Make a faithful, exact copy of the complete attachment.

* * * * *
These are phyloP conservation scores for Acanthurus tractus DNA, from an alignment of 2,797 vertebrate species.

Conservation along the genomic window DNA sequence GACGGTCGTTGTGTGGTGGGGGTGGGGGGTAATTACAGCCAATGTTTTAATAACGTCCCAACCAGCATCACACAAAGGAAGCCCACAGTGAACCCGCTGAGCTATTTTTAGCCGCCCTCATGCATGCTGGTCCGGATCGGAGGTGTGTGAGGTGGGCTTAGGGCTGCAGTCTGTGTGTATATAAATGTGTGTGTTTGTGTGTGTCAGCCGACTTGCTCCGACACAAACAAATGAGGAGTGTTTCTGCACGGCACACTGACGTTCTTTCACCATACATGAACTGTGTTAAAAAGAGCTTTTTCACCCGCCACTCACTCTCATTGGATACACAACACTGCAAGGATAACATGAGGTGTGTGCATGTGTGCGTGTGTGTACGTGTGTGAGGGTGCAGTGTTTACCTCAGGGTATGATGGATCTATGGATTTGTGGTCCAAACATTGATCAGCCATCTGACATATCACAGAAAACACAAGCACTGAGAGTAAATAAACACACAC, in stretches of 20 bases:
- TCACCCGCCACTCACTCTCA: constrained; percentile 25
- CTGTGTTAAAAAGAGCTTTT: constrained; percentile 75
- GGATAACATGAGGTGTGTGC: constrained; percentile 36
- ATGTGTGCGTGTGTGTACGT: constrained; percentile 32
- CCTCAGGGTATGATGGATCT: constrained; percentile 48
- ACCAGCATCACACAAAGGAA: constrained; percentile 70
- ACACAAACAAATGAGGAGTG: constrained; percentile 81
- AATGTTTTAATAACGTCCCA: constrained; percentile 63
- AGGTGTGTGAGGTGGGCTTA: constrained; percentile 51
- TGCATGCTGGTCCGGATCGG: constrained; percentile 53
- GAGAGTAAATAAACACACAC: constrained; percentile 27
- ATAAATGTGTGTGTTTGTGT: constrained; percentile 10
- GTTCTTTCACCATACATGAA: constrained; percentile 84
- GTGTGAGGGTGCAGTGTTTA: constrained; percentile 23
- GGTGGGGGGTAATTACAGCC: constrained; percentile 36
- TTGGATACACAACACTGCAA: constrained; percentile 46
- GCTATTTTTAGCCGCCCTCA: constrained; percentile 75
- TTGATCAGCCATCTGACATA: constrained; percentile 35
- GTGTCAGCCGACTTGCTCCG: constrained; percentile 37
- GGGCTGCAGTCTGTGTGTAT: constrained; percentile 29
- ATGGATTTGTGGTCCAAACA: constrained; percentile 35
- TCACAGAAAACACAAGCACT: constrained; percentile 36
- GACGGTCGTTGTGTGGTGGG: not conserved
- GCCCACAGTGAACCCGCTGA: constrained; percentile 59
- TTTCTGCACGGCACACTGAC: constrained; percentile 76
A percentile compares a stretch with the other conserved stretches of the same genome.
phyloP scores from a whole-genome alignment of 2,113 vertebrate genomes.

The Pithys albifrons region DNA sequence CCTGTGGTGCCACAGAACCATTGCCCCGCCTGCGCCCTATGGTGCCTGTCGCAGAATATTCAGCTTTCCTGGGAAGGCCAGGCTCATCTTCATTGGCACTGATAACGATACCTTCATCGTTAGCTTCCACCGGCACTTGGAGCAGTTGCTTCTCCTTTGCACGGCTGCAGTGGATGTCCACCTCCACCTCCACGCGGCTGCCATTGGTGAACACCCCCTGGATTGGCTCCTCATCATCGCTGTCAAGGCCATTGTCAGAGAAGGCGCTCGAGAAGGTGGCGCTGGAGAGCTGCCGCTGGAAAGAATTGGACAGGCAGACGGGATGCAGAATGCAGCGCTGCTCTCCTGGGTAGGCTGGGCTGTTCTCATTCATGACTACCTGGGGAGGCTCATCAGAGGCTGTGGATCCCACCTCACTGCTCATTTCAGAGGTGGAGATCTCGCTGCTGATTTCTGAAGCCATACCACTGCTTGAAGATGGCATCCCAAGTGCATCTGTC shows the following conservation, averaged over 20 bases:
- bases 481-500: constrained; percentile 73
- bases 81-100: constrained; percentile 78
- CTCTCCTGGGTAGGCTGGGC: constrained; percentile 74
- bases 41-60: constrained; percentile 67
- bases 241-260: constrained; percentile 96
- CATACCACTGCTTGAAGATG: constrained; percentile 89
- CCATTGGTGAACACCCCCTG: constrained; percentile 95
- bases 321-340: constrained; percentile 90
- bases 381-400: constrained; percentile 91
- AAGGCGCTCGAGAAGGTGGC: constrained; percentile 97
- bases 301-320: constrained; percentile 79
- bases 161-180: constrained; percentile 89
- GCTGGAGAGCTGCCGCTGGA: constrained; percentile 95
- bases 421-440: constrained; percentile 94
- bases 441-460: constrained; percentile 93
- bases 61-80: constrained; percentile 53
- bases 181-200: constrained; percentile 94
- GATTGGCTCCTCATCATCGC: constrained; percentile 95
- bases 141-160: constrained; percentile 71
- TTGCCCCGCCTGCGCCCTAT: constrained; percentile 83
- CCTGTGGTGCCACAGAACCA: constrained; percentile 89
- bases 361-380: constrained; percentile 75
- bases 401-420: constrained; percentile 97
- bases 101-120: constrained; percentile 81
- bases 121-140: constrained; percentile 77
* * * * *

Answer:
These are phyloP conservation scores for Acanthurus tractus DNA, from an alignment of 2,797 vertebrate species.

Conservation along the genomic window DNA sequence GACGGTCGTTGTGTGGTGGGGGTGGGGGGTAATTACAGCCAATGTTTTAATAACGTCCCAACCAGCATCACACAAAGGAAGCCCACAGTGAACCCGCTGAGCTATTTTTAGCCGCCCTCATGCATGCTGGTCCGGATCGGAGGTGTGTGAGGTGGGCTTAGGGCTGCAGTCTGTGTGTATATAAATGTGTGTGTTTGTGTGTGTCAGCCGACTTGCTCCGACACAAACAAATGAGGAGTGTTTCTGCACGGCACACTGACGTTCTTTCACCATACATGAACTGTGTTAAAAAGAGCTTTTTCACCCGCCACTCACTCTCATTGGATACACAACACTGCAAGGATAACATGAGGTGTGTGCATGTGTGCGTGTGTGTACGTGTGTGAGGGTGCAGTGTTTACCTCAGGGTATGATGGATCTATGGATTTGTGGTCCAAACATTGATCAGCCATCTGACATATCACAGAAAACACAAGCACTGAGAGTAAATAAACACACAC, in stretches of 20 bases:
- TCACCCGCCACTCACTCTCA: constrained; percentile 25
- CTGTGTTAAAAAGAGCTTTT: constrained; percentile 75
- GGATAACATGAGGTGTGTGC: constrained; percentile 36
- ATGTGTGCGTGTGTGTACGT: constrained; percentile 32
- CCTCAGGGTATGATGGATCT: constrained; percentile 48
- ACCAGCATCACACAAAGGAA: constrained; percentile 70
- ACACAAACAAATGAGGAGTG: constrained; percentile 81
- AATGTTTTAATAACGTCCCA: constrained; percentile 63
- AGGTGTGTGAGGTGGGCTTA: constrained; percentile 51
- TGCATGCTGGTCCGGATCGG: constrained; percentile 53
- GAGAGTAAATAAACACACAC: constrained; percentile 27
- ATAAATGTGTGTGTTTGTGT: constrained; percentile 10
- GTTCTTTCACCATACATGAA: constrained; percentile 84
- GTGTGAGGGTGCAGTGTTTA: constrained; percentile 23
- GGTGGGGGGTAATTACAGCC: constrained; percentile 36
- TTGGATACACAACACTGCAA: constrained; percentile 46
- GCTATTTTTAGCCGCCCTCA: constrained; percentile 75
- TTGATCAGCCATCTGACATA: constrained; percentile 35
- GTGTCAGCCGACTTGCTCCG: constrained; percentile 37
- GGGCTGCAGTCTGTGTGTAT: constrained; percentile 29
- ATGGATTTGTGGTCCAAACA: constrained; percentile 35
- TCACAGAAAACACAAGCACT: constrained; percentile 36
- GACGGTCGTTGTGTGGTGGG: not conserved
- GCCCACAGTGAACCCGCTGA: constrained; percentile 59
- TTTCTGCACGGCACACTGAC: constrained; percentile 76
A percentile compares a stretch with the other conserved stretches of the same genome.
phyloP scores from a whole-genome alignment of 2,113 vertebrate genomes.

The Pithys albifrons region DNA sequence CCTGTGGTGCCACAGAACCATTGCCCCGCCTGCGCCCTATGGTGCCTGTCGCAGAATATTCAGCTTTCCTGGGAAGGCCAGGCTCATCTTCATTGGCACTGATAACGATACCTTCATCGTTAGCTTCCACCGGCACTTGGAGCAGTTGCTTCTCCTTTGCACGGCTGCAGTGGATGTCCACCTCCACCTCCACGCGGCTGCCATTGGTGAACACCCCCTGGATTGGCTCCTCATCATCGCTGTCAAGGCCATTGTCAGAGAAGGCGCTCGAGAAGGTGGCGCTGGAGAGCTGCCGCTGGAAAGAATTGGACAGGCAGACGGGATGCAGAATGCAGCGCTGCTCTCCTGGGTAGGCTGGGCTGTTCTCATTCATGACTACCTGGGGAGGCTCATCAGAGGCTGTGGATCCCACCTCACTGCTCATTTCAGAGGTGGAGATCTCGCTGCTGATTTCTGAAGCCATACCACTGCTTGAAGATGGCATCCCAAGTGCATCTGTC shows the following conservation, averaged over 20 bases:
- bases 481-500: constrained; percentile 73
- bases 81-100: constrained; percentile 78
- CTCTCCTGGGTAGGCTGGGC: constrained; percentile 74
- bases 41-60: constrained; percentile 67
- bases 241-260: constrained; percentile 96
- CATACCACTGCTTGAAGATG: constrained; percentile 89
- CCATTGGTGAACACCCCCTG: constrained; percentile 95
- bases 321-340: constrained; percentile 90
- bases 381-400: constrained; percentile 91
- AAGGCGCTCGAGAAGGTGGC: constrained; percentile 97
- bases 301-320: constrained; percentile 79
- bases 161-180: constrained; percentile 89
- GCTGGAGAGCTGCCGCTGGA: constrained; percentile 95
- bases 421-440: constrained; percentile 94
- bases 441-460: constrained; percentile 93
- bases 61-80: constrained; percentile 53
- bases 181-200: constrained; percentile 94
- GATTGGCTCCTCATCATCGC: constrained; percentile 95
- bases 141-160: constrained; percentile 71
- TTGCCCCGCCTGCGCCCTAT: constrained; percentile 83
- CCTGTGGTGCCACAGAACCA: constrained; percentile 89
- bases 361-380: constrained; percentile 75
- bases 401-420: constrained; percentile 97
- bases 101-120: constrained; percentile 81
- bases 121-140: constrained; percentile 77